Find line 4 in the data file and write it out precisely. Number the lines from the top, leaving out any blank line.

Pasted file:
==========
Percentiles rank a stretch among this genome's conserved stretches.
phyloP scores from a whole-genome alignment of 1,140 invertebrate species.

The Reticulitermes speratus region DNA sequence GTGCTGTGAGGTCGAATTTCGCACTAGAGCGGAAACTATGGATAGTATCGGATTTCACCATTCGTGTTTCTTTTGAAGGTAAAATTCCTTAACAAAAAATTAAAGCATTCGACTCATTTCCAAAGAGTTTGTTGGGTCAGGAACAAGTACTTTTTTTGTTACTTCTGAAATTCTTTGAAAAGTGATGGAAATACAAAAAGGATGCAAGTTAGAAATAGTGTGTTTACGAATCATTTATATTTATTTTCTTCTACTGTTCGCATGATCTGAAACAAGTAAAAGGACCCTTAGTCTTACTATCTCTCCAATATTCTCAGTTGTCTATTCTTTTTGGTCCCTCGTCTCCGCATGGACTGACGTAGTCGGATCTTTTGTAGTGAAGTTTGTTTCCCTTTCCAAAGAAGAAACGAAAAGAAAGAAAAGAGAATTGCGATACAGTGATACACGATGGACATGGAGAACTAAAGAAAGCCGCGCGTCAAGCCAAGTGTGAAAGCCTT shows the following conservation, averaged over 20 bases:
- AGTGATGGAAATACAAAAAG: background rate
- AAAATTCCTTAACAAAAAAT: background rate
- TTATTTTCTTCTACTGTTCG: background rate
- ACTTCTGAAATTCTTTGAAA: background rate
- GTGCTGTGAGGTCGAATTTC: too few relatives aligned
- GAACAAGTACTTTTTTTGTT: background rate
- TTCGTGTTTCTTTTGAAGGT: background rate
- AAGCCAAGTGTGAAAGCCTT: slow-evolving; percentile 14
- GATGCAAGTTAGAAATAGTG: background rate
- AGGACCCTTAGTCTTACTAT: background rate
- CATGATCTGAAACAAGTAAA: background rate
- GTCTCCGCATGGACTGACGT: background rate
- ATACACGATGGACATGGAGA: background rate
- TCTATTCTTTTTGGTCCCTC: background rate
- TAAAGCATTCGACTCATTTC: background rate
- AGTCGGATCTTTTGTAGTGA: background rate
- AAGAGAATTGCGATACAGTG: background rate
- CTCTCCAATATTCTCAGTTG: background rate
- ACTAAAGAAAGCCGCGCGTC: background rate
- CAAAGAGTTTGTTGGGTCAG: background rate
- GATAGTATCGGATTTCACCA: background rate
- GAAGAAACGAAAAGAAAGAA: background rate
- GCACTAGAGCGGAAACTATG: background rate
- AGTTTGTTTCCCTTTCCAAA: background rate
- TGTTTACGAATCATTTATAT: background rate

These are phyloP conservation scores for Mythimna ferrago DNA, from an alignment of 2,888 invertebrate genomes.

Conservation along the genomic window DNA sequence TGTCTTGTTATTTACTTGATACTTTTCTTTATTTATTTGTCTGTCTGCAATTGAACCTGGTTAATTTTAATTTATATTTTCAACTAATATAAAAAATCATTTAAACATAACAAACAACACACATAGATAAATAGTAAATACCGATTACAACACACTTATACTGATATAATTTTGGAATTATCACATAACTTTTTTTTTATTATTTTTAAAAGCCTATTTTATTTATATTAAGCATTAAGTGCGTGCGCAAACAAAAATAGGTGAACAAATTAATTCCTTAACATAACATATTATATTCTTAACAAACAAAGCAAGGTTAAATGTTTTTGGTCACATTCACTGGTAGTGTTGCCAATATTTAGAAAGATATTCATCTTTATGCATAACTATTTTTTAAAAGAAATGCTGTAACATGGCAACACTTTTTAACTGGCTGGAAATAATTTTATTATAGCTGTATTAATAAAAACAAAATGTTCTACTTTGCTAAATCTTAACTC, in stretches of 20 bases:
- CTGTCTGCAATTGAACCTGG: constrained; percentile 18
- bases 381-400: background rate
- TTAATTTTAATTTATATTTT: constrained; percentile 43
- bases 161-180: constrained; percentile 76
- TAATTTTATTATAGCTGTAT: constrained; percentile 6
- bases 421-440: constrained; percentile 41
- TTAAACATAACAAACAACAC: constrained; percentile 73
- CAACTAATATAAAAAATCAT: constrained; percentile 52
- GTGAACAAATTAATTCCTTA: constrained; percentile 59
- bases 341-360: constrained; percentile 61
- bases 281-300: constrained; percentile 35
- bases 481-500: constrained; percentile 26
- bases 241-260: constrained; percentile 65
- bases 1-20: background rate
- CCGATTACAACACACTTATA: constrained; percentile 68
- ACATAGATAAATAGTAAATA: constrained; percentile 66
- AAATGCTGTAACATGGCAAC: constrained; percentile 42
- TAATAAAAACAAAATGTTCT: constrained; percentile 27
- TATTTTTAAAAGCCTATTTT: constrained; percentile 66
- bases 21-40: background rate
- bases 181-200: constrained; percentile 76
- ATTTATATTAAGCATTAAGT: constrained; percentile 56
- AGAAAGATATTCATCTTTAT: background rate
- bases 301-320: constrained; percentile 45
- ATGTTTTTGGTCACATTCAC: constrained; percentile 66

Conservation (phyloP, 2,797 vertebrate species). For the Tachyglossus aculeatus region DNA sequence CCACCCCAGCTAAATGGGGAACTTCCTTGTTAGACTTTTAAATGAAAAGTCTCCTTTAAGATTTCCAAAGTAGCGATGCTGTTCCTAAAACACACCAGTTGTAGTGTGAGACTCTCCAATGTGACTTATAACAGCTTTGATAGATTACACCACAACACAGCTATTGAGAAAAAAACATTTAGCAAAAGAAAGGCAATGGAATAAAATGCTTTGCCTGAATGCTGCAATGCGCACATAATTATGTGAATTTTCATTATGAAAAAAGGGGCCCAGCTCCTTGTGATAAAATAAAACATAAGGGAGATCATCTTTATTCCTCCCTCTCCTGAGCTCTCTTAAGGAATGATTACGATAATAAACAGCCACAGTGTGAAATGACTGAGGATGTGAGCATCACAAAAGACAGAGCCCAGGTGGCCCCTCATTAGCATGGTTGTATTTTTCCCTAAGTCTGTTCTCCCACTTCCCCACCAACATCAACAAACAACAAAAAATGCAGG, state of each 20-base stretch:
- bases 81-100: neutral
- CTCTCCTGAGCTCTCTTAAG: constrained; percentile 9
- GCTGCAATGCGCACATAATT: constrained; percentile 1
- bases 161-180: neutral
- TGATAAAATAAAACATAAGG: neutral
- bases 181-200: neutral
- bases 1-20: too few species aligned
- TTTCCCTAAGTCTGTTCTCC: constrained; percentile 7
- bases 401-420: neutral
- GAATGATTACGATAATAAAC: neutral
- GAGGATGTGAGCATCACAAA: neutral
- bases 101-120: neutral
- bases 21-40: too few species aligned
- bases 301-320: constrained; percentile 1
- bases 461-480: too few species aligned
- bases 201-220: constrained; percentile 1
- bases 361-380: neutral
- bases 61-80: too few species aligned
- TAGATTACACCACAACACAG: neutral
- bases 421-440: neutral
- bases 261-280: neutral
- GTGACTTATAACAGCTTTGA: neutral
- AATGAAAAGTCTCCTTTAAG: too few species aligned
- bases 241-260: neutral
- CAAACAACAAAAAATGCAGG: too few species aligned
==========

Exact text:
- AGTGATGGAAATACAAAAAG: background rate